If you recall, surgery on Matt Kemp’s left (non-throwing) shoulder in October was a bit more involved than originally anticipated, as Dr. Neal ElAttrache repaired a partially torn labrum and rotator cuff damage. This has left some doubt about whether he’ll be ready for the start of the 2013 season, but Kemp told Ken Gurnick of MLB.com today that he’s healing “ahead of schedule” and is optimistic he’ll be ready for Opening Day.
“That’s my goal,” said Kemp, wearing a Dodgers jersey with Jackie Robinson’s No. 42 and accompanied by his mother. “I’m hitting off the tee, no soft toss yet. I have my good days and bad days. It’s still a little sore. But being ready for the season is all that matters.”
Kemp conceded that he may not be 100 percent by the start of spring training and that he expects the Dodgers to take it easy with him, but he’s much more concerned about his status for the start of the season. Of course, even if Kemp is ready for Opening Day, that doesn’t mean he’ll be the same hitter right away. Look no further than Kemp’s teammate, Adrian Gonzalez, for an example of what shoulder surgery can do to a hitter’s power production. For all their big spending, the Dodgers’ lineup isn’t exactly a juggernaut, so what version of Kemp we’ll see will be an important factor in their postseason hopes.
Thursday is September 1, which means rosters expand. As a result, the Nationals plan to promote pitcher Mat Latos to the major league roster, Ken Rosenthal of FOX Sports reports. Latos had an opt-out clause for Monday, but after discussing the matter with the team, he agreed to stay at Triple-A Syracuse until Thursday.
Latos, 28, put up a 4.62 ERA over 11 starts with the White Sox before being released in mid-June. Nearly two weeks later, he signed a minor league contract with the Nationals.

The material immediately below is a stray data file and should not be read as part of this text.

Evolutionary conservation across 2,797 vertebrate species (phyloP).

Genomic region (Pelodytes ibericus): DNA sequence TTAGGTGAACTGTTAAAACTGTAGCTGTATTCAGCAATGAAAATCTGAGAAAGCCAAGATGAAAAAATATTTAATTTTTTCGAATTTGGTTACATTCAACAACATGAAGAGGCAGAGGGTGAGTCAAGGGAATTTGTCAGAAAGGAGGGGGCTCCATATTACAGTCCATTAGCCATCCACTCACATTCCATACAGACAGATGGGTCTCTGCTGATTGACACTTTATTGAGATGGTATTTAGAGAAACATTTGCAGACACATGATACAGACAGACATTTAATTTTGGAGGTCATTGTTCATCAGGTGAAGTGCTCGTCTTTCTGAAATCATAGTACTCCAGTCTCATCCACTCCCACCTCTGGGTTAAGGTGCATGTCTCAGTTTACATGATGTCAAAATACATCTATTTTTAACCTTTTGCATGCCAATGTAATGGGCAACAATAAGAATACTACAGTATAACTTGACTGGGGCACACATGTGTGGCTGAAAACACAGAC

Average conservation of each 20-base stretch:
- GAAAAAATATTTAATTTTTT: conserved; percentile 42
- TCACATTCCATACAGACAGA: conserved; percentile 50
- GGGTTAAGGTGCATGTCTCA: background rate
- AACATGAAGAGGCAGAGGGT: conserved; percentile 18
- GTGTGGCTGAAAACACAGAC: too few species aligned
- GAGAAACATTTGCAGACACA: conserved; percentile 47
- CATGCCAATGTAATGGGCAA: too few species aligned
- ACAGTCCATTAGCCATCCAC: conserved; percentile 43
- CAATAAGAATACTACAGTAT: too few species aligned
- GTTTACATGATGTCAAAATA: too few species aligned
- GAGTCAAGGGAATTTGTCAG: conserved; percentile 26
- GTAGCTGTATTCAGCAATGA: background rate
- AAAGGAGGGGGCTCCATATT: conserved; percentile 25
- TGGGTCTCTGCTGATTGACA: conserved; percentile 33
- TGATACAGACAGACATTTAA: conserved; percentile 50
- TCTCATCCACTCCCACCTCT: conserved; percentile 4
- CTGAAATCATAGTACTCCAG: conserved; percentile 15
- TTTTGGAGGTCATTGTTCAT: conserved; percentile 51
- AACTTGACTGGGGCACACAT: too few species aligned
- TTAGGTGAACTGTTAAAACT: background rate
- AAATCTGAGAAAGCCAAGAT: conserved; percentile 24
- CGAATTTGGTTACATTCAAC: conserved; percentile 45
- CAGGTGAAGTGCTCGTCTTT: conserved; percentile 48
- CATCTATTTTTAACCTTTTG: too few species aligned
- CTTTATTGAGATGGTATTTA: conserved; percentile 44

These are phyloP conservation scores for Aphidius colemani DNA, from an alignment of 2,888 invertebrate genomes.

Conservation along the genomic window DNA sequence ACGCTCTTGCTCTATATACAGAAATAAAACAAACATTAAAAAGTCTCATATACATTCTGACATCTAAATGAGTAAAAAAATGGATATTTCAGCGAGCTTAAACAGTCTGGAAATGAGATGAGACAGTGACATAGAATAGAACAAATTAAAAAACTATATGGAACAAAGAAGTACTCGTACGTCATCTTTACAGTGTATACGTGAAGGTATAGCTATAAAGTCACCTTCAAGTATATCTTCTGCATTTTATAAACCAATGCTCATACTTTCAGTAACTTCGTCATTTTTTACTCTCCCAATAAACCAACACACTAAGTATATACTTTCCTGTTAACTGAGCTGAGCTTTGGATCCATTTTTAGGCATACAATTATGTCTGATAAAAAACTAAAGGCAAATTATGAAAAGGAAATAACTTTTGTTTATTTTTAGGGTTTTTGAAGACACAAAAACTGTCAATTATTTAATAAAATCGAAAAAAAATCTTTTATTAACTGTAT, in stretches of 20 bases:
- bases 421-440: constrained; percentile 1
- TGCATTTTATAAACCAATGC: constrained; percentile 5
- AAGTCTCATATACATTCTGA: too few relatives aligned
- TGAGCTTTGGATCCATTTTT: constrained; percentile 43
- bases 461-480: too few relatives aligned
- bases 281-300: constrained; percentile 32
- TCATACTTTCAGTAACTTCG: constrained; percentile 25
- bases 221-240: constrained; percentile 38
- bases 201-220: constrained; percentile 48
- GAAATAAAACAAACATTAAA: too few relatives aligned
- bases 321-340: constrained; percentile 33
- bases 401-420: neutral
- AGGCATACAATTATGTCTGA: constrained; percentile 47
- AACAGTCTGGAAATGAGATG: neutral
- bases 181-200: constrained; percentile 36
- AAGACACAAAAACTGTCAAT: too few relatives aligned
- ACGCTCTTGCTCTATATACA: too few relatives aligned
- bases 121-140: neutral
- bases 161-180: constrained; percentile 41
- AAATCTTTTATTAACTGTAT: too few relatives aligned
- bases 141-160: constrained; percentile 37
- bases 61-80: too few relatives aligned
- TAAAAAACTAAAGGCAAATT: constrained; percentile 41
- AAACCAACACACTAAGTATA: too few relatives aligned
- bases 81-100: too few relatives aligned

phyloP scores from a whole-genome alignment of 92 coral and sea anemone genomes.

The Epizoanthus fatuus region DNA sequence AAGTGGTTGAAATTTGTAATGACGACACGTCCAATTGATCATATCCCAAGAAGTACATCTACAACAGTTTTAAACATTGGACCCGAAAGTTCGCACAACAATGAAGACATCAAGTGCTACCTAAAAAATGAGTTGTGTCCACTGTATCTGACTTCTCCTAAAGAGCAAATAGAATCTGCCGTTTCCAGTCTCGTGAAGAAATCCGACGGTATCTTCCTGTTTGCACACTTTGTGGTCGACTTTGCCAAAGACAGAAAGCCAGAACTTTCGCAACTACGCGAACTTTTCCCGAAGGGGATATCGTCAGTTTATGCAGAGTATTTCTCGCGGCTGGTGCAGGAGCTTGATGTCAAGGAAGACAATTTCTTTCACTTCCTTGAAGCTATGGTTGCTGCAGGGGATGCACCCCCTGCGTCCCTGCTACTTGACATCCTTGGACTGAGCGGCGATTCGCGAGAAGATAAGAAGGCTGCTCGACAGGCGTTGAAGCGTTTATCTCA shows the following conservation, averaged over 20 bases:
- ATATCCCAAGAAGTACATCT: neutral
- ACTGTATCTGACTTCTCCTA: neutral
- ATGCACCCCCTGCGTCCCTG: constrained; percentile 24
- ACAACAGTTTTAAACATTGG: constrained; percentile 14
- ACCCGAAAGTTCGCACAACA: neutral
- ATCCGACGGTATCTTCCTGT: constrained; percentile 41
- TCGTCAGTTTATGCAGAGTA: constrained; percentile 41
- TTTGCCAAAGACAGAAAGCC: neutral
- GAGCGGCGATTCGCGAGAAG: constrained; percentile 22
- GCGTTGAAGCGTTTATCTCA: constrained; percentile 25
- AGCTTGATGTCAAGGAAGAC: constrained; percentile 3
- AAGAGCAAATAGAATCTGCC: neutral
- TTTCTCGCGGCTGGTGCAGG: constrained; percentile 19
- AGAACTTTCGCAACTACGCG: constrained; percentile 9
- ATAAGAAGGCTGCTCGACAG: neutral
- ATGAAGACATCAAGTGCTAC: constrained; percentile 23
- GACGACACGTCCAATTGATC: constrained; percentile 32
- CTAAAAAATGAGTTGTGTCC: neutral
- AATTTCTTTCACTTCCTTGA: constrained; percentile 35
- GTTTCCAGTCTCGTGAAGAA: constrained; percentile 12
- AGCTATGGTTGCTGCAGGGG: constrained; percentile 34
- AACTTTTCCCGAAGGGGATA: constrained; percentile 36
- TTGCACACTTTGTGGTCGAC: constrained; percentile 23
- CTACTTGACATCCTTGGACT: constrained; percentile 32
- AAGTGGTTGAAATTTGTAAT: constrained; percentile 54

In the Nationals’ minor league system, Latos has made three starts for the club’s Gulf Coast League team as well as three for Syracuse. In aggregate, the right-hander has yielded six runs (four earned) on 20 hits and 10 walks with 28 strikeouts in 28 innings.
Latos will likely pitch out of a long relief role for the Nationals and can be used as starting rotation insurance as well.
Mark Buehrle hasn’t officially retired, but he hasn’t thrown a pitch in professional baseball since last October. Still, the Blue Jays wouldn’t mind having some insurance, so manager John Gibbons recently texted Buehrle, “You know, rosters expand in September,” Sportsnet’s Ben Nicholson-Smith reports.
Buehrle’s response? He texted back a picture of a lake. Sounds like he’s not interested in making a return, at least this year.
Last year, at the age of 36, Buehrle went 15-8 with a 3.81 ERA with a 91/33 K/BB ratio in 198 2/3 innings while leading the league with four complete games. He fell 1 1/3 innings shy of a 15th consecutive 200-inning season. There are many worse ways to end a career.